The Kolkata police arrested a "fake" doctor Friday, March 16, after a teen he was tending to died in the ambulance on the way to the hospital. The ambulance driver too has been taken into custody.
The man, initially thought to be a doctor, was hired for Rs 8,000 to accompany Arijit Das to the hospital in an ambulance. The 16-year-old, who was set to take the board exam, was suffering from high fever and back pain and was being taken to Kolkata from Burdwan. However, it was later found that the man in a doctor's coat was, in fact, an air conditioner mechanic.
No relatives were allowed to accompany the boy to the hospital in Kolkata and were told that the doctor would not want the family to travel in the same ambulance. "The family was told that a doctor of this stature does not allow relatives to travel in the same ambulance," an officer told the Telegraph India.
The ambulance reportedly also did not have a proper life support system due to which the condition of the boy deteriorated. "During the journey, the condition of the patient deteriorated allegedly due to insufficient life support system at the ambulance and negligence on the part of the driver and the fake doctor. The fake doctor repairs AC machines," the Indian Express quoted a police officer as saying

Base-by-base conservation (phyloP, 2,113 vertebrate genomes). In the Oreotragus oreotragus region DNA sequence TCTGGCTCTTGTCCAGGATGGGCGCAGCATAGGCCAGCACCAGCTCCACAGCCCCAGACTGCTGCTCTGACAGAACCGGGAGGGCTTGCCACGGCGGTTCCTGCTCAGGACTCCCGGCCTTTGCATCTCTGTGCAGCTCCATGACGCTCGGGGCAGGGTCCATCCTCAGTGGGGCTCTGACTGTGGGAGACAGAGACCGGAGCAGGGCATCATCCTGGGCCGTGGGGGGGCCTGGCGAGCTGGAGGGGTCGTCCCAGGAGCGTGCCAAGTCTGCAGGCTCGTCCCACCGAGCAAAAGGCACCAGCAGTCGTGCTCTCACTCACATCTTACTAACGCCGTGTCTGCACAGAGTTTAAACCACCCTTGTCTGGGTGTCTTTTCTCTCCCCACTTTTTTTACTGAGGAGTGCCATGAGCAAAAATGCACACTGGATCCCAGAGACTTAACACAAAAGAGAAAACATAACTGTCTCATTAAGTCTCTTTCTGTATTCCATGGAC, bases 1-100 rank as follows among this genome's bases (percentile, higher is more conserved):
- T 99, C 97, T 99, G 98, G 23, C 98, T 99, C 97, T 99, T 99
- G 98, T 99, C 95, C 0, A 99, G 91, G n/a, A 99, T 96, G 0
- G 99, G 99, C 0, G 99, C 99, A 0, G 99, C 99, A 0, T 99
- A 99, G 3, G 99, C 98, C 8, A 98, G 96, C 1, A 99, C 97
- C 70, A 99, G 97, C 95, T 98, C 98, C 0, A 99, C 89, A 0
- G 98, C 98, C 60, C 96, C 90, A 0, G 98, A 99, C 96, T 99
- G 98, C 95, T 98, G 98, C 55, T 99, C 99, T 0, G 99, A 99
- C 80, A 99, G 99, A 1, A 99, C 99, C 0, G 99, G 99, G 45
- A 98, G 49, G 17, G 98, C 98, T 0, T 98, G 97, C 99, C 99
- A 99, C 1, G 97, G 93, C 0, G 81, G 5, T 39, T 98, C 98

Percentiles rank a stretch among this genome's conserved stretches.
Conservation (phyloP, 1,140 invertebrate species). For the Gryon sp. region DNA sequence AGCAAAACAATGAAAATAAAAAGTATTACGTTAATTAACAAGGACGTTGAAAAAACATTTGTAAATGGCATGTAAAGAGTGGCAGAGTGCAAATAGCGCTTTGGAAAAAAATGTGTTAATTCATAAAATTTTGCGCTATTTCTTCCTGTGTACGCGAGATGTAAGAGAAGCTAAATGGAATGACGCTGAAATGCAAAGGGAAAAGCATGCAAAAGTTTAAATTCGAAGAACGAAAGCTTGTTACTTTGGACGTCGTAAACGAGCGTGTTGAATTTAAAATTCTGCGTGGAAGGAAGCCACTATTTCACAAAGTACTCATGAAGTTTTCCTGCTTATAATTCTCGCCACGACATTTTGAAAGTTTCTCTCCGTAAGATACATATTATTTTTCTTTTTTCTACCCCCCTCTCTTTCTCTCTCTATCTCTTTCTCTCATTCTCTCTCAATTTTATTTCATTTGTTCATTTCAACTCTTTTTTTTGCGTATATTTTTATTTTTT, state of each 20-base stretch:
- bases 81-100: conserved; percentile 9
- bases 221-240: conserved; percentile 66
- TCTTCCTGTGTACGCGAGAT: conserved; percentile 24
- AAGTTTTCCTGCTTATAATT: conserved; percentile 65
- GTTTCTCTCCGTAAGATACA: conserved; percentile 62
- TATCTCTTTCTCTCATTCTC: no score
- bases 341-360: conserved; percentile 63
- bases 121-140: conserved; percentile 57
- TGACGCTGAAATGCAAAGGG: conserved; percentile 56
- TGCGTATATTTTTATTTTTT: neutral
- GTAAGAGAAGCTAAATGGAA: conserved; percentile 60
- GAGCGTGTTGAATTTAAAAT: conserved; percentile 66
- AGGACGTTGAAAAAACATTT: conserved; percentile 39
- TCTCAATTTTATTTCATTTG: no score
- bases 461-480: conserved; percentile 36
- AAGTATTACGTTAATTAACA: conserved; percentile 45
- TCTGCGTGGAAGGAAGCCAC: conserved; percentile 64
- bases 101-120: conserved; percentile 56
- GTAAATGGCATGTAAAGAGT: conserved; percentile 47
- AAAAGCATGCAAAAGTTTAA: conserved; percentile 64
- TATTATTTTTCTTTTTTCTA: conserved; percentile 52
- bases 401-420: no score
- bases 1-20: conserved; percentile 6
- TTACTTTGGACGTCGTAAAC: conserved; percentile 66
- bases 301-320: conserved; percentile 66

When the ambulance finally reached the Rabindranath Tagore International Institute of Cardiac Sciences in Calcutta, the boy was declared brought dead. It was only then that Arijit's family got suspicious and questioned the "doctor."
"I asked the 'doctor' in the ambulance his name and registration number so I could check his details on the Net. He fumbled and said, 'Sanjay Biswas'. But when I grilled him about Arijit's medical condition, he said he was a 'technical person'. After five minutes, he said he was an AC mechanic," Arijit's uncle Subhendu Mandal told the Telegraph.
After a preliminary investigation and a complaint made by the boy's father Ranjit Das, the mechanic was identified as Sheikh Sarfarazuddin. He and ambulance driver Tara Babu Sha have now been charged with causing death due to negligence, cheating, threatening to cause death or grievous hurt, and common intention.
On questioning, Sarfarazuddin told the police that he had worked with doctors earlier and knew the procedure. "He (the man in the ambulance) said he had worked with doctors and could carry out instructions to operate oxygen cylinders on patients," a police officer said. "He claimed he had worked as an AC mechanic and had thus learnt to handle gas cylinders. We are verifying all the claims."
Meanwhile, this is not the first such incident in West Bengal. In June 2017, at least 10 "doctors" from well-known hospitals were arrested for practising with fake degrees.